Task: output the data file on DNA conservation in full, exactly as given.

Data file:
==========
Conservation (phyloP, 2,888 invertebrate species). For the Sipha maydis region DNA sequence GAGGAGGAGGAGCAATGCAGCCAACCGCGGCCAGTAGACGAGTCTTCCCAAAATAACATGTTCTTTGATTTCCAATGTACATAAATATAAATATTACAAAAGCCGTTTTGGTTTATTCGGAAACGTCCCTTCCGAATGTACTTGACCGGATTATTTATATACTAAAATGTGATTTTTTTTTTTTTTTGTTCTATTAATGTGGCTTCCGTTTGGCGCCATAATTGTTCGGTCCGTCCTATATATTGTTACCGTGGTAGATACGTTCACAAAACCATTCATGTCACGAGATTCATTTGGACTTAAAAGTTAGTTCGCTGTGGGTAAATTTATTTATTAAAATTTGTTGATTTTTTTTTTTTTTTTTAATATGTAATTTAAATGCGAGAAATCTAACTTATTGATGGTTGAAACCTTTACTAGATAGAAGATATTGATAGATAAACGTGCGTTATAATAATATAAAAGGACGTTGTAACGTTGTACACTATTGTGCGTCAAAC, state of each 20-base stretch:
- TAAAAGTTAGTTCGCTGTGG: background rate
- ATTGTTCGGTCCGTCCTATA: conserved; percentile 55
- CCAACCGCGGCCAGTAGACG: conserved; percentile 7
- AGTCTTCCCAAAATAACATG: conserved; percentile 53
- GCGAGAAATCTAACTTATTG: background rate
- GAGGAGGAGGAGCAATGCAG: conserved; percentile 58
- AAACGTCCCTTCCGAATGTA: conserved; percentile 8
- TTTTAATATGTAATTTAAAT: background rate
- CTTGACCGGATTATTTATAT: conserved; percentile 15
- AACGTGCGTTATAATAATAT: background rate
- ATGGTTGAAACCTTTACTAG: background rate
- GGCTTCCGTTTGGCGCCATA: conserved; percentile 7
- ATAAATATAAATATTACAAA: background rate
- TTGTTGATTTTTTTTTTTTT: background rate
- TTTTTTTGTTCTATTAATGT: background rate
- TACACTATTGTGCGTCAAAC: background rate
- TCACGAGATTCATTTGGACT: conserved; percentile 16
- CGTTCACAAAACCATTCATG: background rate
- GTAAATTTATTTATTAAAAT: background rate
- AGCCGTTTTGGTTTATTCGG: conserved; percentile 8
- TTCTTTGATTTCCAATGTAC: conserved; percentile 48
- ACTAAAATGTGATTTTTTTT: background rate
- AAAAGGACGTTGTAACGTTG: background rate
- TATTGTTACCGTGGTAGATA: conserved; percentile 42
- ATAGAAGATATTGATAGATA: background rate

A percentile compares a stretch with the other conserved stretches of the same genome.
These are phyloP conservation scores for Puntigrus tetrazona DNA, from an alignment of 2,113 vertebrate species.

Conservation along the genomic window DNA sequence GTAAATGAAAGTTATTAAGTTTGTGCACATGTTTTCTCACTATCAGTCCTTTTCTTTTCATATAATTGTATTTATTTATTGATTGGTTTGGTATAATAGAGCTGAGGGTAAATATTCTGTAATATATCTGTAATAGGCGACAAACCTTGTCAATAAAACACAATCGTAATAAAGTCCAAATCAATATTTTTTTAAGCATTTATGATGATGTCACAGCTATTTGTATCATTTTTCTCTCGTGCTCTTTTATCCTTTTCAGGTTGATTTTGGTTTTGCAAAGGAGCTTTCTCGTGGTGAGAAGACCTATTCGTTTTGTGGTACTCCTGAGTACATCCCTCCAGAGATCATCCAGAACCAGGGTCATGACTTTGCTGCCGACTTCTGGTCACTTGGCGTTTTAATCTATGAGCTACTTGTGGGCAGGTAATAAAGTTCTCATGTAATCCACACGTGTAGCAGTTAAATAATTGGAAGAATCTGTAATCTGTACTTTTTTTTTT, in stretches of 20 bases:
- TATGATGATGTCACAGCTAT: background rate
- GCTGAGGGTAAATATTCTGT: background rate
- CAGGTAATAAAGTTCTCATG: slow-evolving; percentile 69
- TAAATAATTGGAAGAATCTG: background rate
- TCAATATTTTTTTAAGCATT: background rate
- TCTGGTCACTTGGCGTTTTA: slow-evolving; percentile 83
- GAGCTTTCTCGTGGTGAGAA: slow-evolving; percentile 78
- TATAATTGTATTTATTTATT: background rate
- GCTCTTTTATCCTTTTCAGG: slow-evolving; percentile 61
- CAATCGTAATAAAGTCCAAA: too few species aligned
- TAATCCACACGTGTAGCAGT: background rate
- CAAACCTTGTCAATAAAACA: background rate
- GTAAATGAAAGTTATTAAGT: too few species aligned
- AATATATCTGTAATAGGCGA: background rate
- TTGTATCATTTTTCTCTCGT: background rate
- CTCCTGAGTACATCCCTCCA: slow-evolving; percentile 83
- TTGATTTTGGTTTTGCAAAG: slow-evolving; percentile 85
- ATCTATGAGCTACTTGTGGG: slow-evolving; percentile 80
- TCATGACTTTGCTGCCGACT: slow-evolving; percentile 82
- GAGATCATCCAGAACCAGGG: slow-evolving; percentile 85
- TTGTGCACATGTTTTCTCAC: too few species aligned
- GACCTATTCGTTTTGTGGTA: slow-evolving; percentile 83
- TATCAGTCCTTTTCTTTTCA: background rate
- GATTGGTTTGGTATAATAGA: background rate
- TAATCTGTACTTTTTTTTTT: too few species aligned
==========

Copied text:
Conservation (phyloP, 2,888 invertebrate species). For the Sipha maydis region DNA sequence GAGGAGGAGGAGCAATGCAGCCAACCGCGGCCAGTAGACGAGTCTTCCCAAAATAACATGTTCTTTGATTTCCAATGTACATAAATATAAATATTACAAAAGCCGTTTTGGTTTATTCGGAAACGTCCCTTCCGAATGTACTTGACCGGATTATTTATATACTAAAATGTGATTTTTTTTTTTTTTTGTTCTATTAATGTGGCTTCCGTTTGGCGCCATAATTGTTCGGTCCGTCCTATATATTGTTACCGTGGTAGATACGTTCACAAAACCATTCATGTCACGAGATTCATTTGGACTTAAAAGTTAGTTCGCTGTGGGTAAATTTATTTATTAAAATTTGTTGATTTTTTTTTTTTTTTTTAATATGTAATTTAAATGCGAGAAATCTAACTTATTGATGGTTGAAACCTTTACTAGATAGAAGATATTGATAGATAAACGTGCGTTATAATAATATAAAAGGACGTTGTAACGTTGTACACTATTGTGCGTCAAAC, state of each 20-base stretch:
- TAAAAGTTAGTTCGCTGTGG: background rate
- ATTGTTCGGTCCGTCCTATA: conserved; percentile 55
- CCAACCGCGGCCAGTAGACG: conserved; percentile 7
- AGTCTTCCCAAAATAACATG: conserved; percentile 53
- GCGAGAAATCTAACTTATTG: background rate
- GAGGAGGAGGAGCAATGCAG: conserved; percentile 58
- AAACGTCCCTTCCGAATGTA: conserved; percentile 8
- TTTTAATATGTAATTTAAAT: background rate
- CTTGACCGGATTATTTATAT: conserved; percentile 15
- AACGTGCGTTATAATAATAT: background rate
- ATGGTTGAAACCTTTACTAG: background rate
- GGCTTCCGTTTGGCGCCATA: conserved; percentile 7
- ATAAATATAAATATTACAAA: background rate
- TTGTTGATTTTTTTTTTTTT: background rate
- TTTTTTTGTTCTATTAATGT: background rate
- TACACTATTGTGCGTCAAAC: background rate
- TCACGAGATTCATTTGGACT: conserved; percentile 16
- CGTTCACAAAACCATTCATG: background rate
- GTAAATTTATTTATTAAAAT: background rate
- AGCCGTTTTGGTTTATTCGG: conserved; percentile 8
- TTCTTTGATTTCCAATGTAC: conserved; percentile 48
- ACTAAAATGTGATTTTTTTT: background rate
- AAAAGGACGTTGTAACGTTG: background rate
- TATTGTTACCGTGGTAGATA: conserved; percentile 42
- ATAGAAGATATTGATAGATA: background rate

A percentile compares a stretch with the other conserved stretches of the same genome.
These are phyloP conservation scores for Puntigrus tetrazona DNA, from an alignment of 2,113 vertebrate species.

Conservation along the genomic window DNA sequence GTAAATGAAAGTTATTAAGTTTGTGCACATGTTTTCTCACTATCAGTCCTTTTCTTTTCATATAATTGTATTTATTTATTGATTGGTTTGGTATAATAGAGCTGAGGGTAAATATTCTGTAATATATCTGTAATAGGCGACAAACCTTGTCAATAAAACACAATCGTAATAAAGTCCAAATCAATATTTTTTTAAGCATTTATGATGATGTCACAGCTATTTGTATCATTTTTCTCTCGTGCTCTTTTATCCTTTTCAGGTTGATTTTGGTTTTGCAAAGGAGCTTTCTCGTGGTGAGAAGACCTATTCGTTTTGTGGTACTCCTGAGTACATCCCTCCAGAGATCATCCAGAACCAGGGTCATGACTTTGCTGCCGACTTCTGGTCACTTGGCGTTTTAATCTATGAGCTACTTGTGGGCAGGTAATAAAGTTCTCATGTAATCCACACGTGTAGCAGTTAAATAATTGGAAGAATCTGTAATCTGTACTTTTTTTTTT, in stretches of 20 bases:
- TATGATGATGTCACAGCTAT: background rate
- GCTGAGGGTAAATATTCTGT: background rate
- CAGGTAATAAAGTTCTCATG: slow-evolving; percentile 69
- TAAATAATTGGAAGAATCTG: background rate
- TCAATATTTTTTTAAGCATT: background rate
- TCTGGTCACTTGGCGTTTTA: slow-evolving; percentile 83
- GAGCTTTCTCGTGGTGAGAA: slow-evolving; percentile 78
- TATAATTGTATTTATTTATT: background rate
- GCTCTTTTATCCTTTTCAGG: slow-evolving; percentile 61
- CAATCGTAATAAAGTCCAAA: too few species aligned
- TAATCCACACGTGTAGCAGT: background rate
- CAAACCTTGTCAATAAAACA: background rate
- GTAAATGAAAGTTATTAAGT: too few species aligned
- AATATATCTGTAATAGGCGA: background rate
- TTGTATCATTTTTCTCTCGT: background rate
- CTCCTGAGTACATCCCTCCA: slow-evolving; percentile 83
- TTGATTTTGGTTTTGCAAAG: slow-evolving; percentile 85
- ATCTATGAGCTACTTGTGGG: slow-evolving; percentile 80
- TCATGACTTTGCTGCCGACT: slow-evolving; percentile 82
- GAGATCATCCAGAACCAGGG: slow-evolving; percentile 85
- TTGTGCACATGTTTTCTCAC: too few species aligned
- GACCTATTCGTTTTGTGGTA: slow-evolving; percentile 83
- TATCAGTCCTTTTCTTTTCA: background rate
- GATTGGTTTGGTATAATAGA: background rate
- TAATCTGTACTTTTTTTTTT: too few species aligned